When I was a seminary intern at St Margaret’s, in Catlett, VA, I started a prayer group. I recruited enough people so that there might not be more than a half dozen names from the intercessions list assigned to each of them. If the intercessions list grew larger- we recruited more people to pray. Each person in the group was encouraged to call the persons they were praying for – ask if there were any specific thing they wanted prayer for, and then maybe a week or so later re-connect to see how things were going, if the prayers had been answered or if additional prayers were needed. In this fashion the prayer list was no longer a dead reading of names from the phone directory, but a thoughtful and genuinely relational document. People had no difficulty holding people up in prayer because they knew them and their needs. Their prayer became more genuine because it was about relationship and communication.
How do I pray; what do I say?
Does God only speak Elizabethan English? Does he only hear prayers from Rite I or the 1928 prayer book? Is that how you talk to someone with whom you have an intimate relationship? If not, then talk like you would normally to someone you care about and be genuine. Honesty is the best policy. Have you ever shouted at God? Do you think he isn’t big enough to hear it? Read Psalm 88 – that’ll give you a for instance. Another is the following prayer written by Harry Williams, former Dean at Trinity Cambridge:
O God, I am hellishly angry; I think so and so is a swine; I am tortured by worry about this or that; I am pretty certain that I have missed my chances in life; this or that has left me feeling terribly depressed. But nonetheless here I am like this, feeling both bloody and bloody minded, and I am going to stay here for ten minutes. You are most unlikely to give me anything. I know that. But I am going to stay for the ten minutes nonetheless. (Harper Collins Book of Prayers).
You need a form to follow
If you write a letter you don’t start with the closing – muck around in the address, say something from the body and end with a greeting. No instead you follow a form. If you write or read poetry (or were forced to at some point in your education), you may be familiar with a form of poem called a sonnet. It has a specific rhyme scheme you must follow – or it is not a sonnet – just like if you diverge from the recipe – you may make whiskey but it won’t be bourbon. What happens when at first we engage in a form is we struggle against it – but with practice we find that the form allows us an expression of freedom that actually gives meaning to our effort that we might never have achieved otherwise.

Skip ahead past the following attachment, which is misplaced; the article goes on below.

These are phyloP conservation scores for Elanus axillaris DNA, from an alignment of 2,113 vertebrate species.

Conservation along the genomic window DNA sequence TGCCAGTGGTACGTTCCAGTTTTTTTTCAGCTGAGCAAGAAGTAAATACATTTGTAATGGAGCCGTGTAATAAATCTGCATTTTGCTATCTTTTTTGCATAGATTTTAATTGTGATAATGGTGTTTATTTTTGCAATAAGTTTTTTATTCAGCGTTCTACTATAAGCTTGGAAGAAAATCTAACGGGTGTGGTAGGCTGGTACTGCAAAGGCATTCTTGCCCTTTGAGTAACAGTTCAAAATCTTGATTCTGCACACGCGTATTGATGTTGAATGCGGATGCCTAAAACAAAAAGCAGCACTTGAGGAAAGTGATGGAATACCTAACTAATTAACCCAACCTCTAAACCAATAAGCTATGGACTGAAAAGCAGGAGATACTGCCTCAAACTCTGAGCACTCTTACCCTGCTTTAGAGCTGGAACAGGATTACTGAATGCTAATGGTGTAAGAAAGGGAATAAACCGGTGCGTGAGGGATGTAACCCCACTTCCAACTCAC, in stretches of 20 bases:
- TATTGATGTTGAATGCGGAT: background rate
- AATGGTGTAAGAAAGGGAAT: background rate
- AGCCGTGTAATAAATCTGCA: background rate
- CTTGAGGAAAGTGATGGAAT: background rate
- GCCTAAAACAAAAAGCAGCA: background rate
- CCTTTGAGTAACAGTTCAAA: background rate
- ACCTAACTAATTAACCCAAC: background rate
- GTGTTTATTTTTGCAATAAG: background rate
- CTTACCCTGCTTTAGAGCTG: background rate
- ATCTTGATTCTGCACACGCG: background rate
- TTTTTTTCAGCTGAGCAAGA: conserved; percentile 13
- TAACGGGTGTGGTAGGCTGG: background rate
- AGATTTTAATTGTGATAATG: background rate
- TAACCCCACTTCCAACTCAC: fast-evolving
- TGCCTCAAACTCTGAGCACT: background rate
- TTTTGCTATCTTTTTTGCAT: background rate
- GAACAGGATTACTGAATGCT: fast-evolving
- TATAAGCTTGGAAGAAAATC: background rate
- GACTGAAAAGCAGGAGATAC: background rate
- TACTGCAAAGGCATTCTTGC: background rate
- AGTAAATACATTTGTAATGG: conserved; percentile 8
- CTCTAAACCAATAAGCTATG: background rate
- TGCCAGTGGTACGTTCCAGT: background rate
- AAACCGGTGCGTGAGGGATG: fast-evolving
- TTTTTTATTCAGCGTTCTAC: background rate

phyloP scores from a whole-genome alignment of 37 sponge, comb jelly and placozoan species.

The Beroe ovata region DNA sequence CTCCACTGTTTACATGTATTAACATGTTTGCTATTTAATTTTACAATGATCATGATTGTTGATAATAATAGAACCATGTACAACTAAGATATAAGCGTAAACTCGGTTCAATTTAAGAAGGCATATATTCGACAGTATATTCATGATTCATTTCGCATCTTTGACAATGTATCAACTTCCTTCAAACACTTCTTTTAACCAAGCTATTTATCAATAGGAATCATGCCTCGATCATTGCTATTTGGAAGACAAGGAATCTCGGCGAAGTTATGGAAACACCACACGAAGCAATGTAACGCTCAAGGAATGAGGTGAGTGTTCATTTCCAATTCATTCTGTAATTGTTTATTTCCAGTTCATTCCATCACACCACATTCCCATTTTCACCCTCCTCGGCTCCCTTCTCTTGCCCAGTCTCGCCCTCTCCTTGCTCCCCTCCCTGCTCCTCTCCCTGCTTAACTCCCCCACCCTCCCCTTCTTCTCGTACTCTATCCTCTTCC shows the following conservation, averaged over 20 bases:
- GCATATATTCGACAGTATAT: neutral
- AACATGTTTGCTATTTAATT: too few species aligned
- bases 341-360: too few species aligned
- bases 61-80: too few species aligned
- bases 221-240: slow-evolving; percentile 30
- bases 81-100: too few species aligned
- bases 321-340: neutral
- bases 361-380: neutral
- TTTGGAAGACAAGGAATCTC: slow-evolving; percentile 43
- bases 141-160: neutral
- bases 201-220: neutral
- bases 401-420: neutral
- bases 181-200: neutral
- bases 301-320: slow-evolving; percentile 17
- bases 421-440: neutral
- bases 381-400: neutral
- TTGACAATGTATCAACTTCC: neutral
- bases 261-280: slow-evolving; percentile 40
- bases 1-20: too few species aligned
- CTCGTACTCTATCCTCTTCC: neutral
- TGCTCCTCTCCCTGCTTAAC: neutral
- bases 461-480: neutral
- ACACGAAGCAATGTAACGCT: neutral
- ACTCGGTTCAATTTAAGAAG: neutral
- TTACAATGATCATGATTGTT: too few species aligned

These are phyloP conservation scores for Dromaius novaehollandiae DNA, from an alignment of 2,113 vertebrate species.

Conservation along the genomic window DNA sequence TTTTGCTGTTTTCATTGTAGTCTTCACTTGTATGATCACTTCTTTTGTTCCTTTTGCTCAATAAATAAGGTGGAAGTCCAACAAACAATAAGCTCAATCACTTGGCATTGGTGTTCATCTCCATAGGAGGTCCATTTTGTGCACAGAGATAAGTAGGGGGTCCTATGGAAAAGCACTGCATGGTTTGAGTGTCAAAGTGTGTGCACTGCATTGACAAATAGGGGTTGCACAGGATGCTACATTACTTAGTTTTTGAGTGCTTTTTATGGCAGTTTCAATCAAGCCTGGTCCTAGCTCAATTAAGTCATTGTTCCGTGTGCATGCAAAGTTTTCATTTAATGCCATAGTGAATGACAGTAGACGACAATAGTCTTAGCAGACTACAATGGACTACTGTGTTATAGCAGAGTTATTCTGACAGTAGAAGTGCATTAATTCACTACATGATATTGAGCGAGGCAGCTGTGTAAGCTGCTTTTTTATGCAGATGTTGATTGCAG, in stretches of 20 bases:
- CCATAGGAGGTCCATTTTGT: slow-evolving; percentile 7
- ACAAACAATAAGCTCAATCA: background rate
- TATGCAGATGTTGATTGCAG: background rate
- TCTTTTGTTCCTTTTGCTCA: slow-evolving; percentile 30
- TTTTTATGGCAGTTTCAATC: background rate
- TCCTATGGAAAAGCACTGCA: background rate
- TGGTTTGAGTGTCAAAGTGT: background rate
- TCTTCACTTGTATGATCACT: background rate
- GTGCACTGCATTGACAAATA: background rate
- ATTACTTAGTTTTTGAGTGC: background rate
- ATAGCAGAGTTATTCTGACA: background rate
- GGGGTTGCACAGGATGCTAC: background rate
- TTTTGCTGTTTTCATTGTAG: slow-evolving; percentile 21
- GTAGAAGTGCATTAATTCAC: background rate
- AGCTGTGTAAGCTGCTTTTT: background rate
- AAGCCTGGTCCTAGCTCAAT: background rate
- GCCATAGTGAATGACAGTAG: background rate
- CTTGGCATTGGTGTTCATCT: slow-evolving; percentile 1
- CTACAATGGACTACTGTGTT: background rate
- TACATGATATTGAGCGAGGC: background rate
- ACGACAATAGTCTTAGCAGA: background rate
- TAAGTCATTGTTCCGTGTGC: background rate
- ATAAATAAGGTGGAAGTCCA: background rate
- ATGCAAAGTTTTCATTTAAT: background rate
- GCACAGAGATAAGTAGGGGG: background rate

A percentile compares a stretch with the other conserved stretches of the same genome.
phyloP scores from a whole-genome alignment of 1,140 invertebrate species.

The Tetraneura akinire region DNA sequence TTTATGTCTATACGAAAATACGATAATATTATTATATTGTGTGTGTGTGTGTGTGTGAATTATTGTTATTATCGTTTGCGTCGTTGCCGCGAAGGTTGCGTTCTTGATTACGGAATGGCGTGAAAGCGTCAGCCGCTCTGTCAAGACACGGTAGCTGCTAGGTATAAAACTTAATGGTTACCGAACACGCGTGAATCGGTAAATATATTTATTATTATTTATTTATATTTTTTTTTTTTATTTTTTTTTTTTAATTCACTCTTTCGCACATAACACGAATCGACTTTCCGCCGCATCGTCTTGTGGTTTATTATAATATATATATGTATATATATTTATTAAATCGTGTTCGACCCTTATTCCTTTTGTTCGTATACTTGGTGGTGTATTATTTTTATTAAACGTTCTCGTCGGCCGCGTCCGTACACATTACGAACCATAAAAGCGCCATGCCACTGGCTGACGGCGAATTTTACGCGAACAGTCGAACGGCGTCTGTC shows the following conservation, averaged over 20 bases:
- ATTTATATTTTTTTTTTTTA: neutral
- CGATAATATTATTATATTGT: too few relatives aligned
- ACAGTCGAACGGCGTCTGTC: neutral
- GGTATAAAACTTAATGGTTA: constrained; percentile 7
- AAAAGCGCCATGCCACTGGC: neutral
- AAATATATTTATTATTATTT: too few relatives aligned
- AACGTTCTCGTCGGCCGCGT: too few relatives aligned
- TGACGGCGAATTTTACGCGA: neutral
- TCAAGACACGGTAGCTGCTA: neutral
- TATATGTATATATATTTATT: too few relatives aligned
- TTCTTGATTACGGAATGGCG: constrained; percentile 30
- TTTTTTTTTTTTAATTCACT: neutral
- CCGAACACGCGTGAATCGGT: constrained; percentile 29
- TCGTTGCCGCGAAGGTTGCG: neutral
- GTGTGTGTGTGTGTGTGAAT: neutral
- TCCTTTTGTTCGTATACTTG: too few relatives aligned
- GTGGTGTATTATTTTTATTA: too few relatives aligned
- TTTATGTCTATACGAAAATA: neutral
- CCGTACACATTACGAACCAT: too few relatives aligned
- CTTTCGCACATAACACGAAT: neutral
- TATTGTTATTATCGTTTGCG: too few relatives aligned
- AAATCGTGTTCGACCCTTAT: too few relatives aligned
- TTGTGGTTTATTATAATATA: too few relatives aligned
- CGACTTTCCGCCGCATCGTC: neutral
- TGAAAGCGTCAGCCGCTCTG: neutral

So, too in prayer, we engage in some form – follow a specific manner of prayer. While you may think it easier to pray by just plopping yourself down in a chair fold your hands, raise your eyebrows and cut loose – soon you may run out of things to say – you may wonder if the sound you hear is a bearing going out in the air conditioning, and then remember something you need to do before you go to work – did you turn off the coffee pot? That is precisely why a form is helpful.
The Book of Common Prayer
The Episcopal Church’s Book of Common Prayer provides us with a framework and form common to all in our denomination. It gives us a format to follow – collects for every occasion, prayers for every saint, and for all conditions of life.
It also includes the Psalter – David’s collected prayers which span every human emotion from happy to sad, relieved and glad, Thankful, hopeful, in agony and mad. If you don’t have anything in mind to pray about – scan through the Psalter – you’ll find a good script to follow.
I just mentioned Psalm 88’s shouting match with God – but then look to see how God’s answer brings peace and joy to the same writer in the following Psalm 89? Former military guys – especially Navy types “who go down to the sea in ships” might connect with Psalm 107. Psalm 118 which we sing at Easter and Jews sing at Passover – might have been the very last Psalm sung by Christ at the last Passover supper. Does that make you want to look it up? My own favorite is Psalm 131. If you ever find yourself without something to say to God – there is ample material in the Psalter to help jump start your own prayer.
Types of Prayer
Daniel Wolpert lists at least 12 Prayer practices (see Creating a Life with God; the Call of Ancient Prayer Practices):